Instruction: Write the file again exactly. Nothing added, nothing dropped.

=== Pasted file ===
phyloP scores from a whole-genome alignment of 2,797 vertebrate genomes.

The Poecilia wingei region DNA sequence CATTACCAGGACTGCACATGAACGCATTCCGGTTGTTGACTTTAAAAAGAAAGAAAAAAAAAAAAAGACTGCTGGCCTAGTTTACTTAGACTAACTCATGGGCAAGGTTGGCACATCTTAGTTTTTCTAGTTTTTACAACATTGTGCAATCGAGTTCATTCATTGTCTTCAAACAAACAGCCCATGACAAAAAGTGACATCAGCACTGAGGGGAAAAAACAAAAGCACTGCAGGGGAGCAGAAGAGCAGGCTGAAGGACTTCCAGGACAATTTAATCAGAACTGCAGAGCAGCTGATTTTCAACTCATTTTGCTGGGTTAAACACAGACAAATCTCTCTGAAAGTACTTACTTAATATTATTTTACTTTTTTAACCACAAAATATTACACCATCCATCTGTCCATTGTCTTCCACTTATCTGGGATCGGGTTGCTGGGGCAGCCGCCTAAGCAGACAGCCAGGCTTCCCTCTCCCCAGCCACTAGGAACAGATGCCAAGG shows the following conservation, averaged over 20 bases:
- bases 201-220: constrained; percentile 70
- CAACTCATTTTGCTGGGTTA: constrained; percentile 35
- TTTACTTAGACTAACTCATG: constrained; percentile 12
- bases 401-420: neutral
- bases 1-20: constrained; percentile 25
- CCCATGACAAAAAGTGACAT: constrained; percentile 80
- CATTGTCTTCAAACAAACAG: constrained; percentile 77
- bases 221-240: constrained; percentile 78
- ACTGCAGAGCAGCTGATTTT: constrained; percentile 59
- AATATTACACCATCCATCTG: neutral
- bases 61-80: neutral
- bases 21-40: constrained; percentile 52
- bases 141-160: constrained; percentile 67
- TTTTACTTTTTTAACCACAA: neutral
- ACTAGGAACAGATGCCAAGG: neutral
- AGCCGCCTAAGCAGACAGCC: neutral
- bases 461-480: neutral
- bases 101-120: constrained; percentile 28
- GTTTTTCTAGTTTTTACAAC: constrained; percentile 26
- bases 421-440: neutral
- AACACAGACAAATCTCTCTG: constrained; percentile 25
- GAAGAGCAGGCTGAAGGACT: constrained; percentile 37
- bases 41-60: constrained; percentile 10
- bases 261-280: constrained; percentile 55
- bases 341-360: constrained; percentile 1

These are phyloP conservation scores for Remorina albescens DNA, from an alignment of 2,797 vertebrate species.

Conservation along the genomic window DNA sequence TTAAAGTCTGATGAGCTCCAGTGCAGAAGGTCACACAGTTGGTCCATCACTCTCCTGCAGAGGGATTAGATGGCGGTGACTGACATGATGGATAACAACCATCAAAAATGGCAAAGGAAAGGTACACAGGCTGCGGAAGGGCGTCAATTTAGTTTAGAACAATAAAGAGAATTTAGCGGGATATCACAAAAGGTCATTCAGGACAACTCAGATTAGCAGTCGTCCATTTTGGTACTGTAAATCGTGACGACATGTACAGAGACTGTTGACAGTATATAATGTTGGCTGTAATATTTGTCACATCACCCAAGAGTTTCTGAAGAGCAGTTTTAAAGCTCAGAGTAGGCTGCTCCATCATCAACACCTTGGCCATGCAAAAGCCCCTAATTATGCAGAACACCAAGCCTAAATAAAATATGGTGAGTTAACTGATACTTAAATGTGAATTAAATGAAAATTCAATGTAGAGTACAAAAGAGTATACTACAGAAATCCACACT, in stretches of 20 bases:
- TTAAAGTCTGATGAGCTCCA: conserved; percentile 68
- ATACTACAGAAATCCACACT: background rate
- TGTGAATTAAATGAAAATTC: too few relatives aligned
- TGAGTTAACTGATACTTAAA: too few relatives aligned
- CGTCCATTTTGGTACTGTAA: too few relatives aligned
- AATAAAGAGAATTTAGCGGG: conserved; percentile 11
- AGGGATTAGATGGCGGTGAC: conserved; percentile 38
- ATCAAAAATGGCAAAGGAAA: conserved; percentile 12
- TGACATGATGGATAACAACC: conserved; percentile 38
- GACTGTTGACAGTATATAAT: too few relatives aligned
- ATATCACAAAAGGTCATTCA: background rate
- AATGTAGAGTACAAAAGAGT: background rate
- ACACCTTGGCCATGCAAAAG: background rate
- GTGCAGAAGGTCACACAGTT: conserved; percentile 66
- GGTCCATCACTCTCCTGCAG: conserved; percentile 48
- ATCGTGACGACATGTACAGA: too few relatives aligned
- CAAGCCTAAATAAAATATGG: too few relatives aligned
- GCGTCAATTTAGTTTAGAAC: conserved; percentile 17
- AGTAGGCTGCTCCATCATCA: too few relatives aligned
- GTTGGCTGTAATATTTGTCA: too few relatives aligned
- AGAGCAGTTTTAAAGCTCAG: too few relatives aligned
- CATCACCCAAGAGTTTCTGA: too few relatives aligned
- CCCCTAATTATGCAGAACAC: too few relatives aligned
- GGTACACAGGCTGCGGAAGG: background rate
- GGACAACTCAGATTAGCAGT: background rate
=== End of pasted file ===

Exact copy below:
phyloP scores from a whole-genome alignment of 2,797 vertebrate genomes.

The Poecilia wingei region DNA sequence CATTACCAGGACTGCACATGAACGCATTCCGGTTGTTGACTTTAAAAAGAAAGAAAAAAAAAAAAAGACTGCTGGCCTAGTTTACTTAGACTAACTCATGGGCAAGGTTGGCACATCTTAGTTTTTCTAGTTTTTACAACATTGTGCAATCGAGTTCATTCATTGTCTTCAAACAAACAGCCCATGACAAAAAGTGACATCAGCACTGAGGGGAAAAAACAAAAGCACTGCAGGGGAGCAGAAGAGCAGGCTGAAGGACTTCCAGGACAATTTAATCAGAACTGCAGAGCAGCTGATTTTCAACTCATTTTGCTGGGTTAAACACAGACAAATCTCTCTGAAAGTACTTACTTAATATTATTTTACTTTTTTAACCACAAAATATTACACCATCCATCTGTCCATTGTCTTCCACTTATCTGGGATCGGGTTGCTGGGGCAGCCGCCTAAGCAGACAGCCAGGCTTCCCTCTCCCCAGCCACTAGGAACAGATGCCAAGG shows the following conservation, averaged over 20 bases:
- bases 201-220: constrained; percentile 70
- CAACTCATTTTGCTGGGTTA: constrained; percentile 35
- TTTACTTAGACTAACTCATG: constrained; percentile 12
- bases 401-420: neutral
- bases 1-20: constrained; percentile 25
- CCCATGACAAAAAGTGACAT: constrained; percentile 80
- CATTGTCTTCAAACAAACAG: constrained; percentile 77
- bases 221-240: constrained; percentile 78
- ACTGCAGAGCAGCTGATTTT: constrained; percentile 59
- AATATTACACCATCCATCTG: neutral
- bases 61-80: neutral
- bases 21-40: constrained; percentile 52
- bases 141-160: constrained; percentile 67
- TTTTACTTTTTTAACCACAA: neutral
- ACTAGGAACAGATGCCAAGG: neutral
- AGCCGCCTAAGCAGACAGCC: neutral
- bases 461-480: neutral
- bases 101-120: constrained; percentile 28
- GTTTTTCTAGTTTTTACAAC: constrained; percentile 26
- bases 421-440: neutral
- AACACAGACAAATCTCTCTG: constrained; percentile 25
- GAAGAGCAGGCTGAAGGACT: constrained; percentile 37
- bases 41-60: constrained; percentile 10
- bases 261-280: constrained; percentile 55
- bases 341-360: constrained; percentile 1

These are phyloP conservation scores for Remorina albescens DNA, from an alignment of 2,797 vertebrate species.

Conservation along the genomic window DNA sequence TTAAAGTCTGATGAGCTCCAGTGCAGAAGGTCACACAGTTGGTCCATCACTCTCCTGCAGAGGGATTAGATGGCGGTGACTGACATGATGGATAACAACCATCAAAAATGGCAAAGGAAAGGTACACAGGCTGCGGAAGGGCGTCAATTTAGTTTAGAACAATAAAGAGAATTTAGCGGGATATCACAAAAGGTCATTCAGGACAACTCAGATTAGCAGTCGTCCATTTTGGTACTGTAAATCGTGACGACATGTACAGAGACTGTTGACAGTATATAATGTTGGCTGTAATATTTGTCACATCACCCAAGAGTTTCTGAAGAGCAGTTTTAAAGCTCAGAGTAGGCTGCTCCATCATCAACACCTTGGCCATGCAAAAGCCCCTAATTATGCAGAACACCAAGCCTAAATAAAATATGGTGAGTTAACTGATACTTAAATGTGAATTAAATGAAAATTCAATGTAGAGTACAAAAGAGTATACTACAGAAATCCACACT, in stretches of 20 bases:
- TTAAAGTCTGATGAGCTCCA: conserved; percentile 68
- ATACTACAGAAATCCACACT: background rate
- TGTGAATTAAATGAAAATTC: too few relatives aligned
- TGAGTTAACTGATACTTAAA: too few relatives aligned
- CGTCCATTTTGGTACTGTAA: too few relatives aligned
- AATAAAGAGAATTTAGCGGG: conserved; percentile 11
- AGGGATTAGATGGCGGTGAC: conserved; percentile 38
- ATCAAAAATGGCAAAGGAAA: conserved; percentile 12
- TGACATGATGGATAACAACC: conserved; percentile 38
- GACTGTTGACAGTATATAAT: too few relatives aligned
- ATATCACAAAAGGTCATTCA: background rate
- AATGTAGAGTACAAAAGAGT: background rate
- ACACCTTGGCCATGCAAAAG: background rate
- GTGCAGAAGGTCACACAGTT: conserved; percentile 66
- GGTCCATCACTCTCCTGCAG: conserved; percentile 48
- ATCGTGACGACATGTACAGA: too few relatives aligned
- CAAGCCTAAATAAAATATGG: too few relatives aligned
- GCGTCAATTTAGTTTAGAAC: conserved; percentile 17
- AGTAGGCTGCTCCATCATCA: too few relatives aligned
- GTTGGCTGTAATATTTGTCA: too few relatives aligned
- AGAGCAGTTTTAAAGCTCAG: too few relatives aligned
- CATCACCCAAGAGTTTCTGA: too few relatives aligned
- CCCCTAATTATGCAGAACAC: too few relatives aligned
- GGTACACAGGCTGCGGAAGG: background rate
- GGACAACTCAGATTAGCAGT: background rate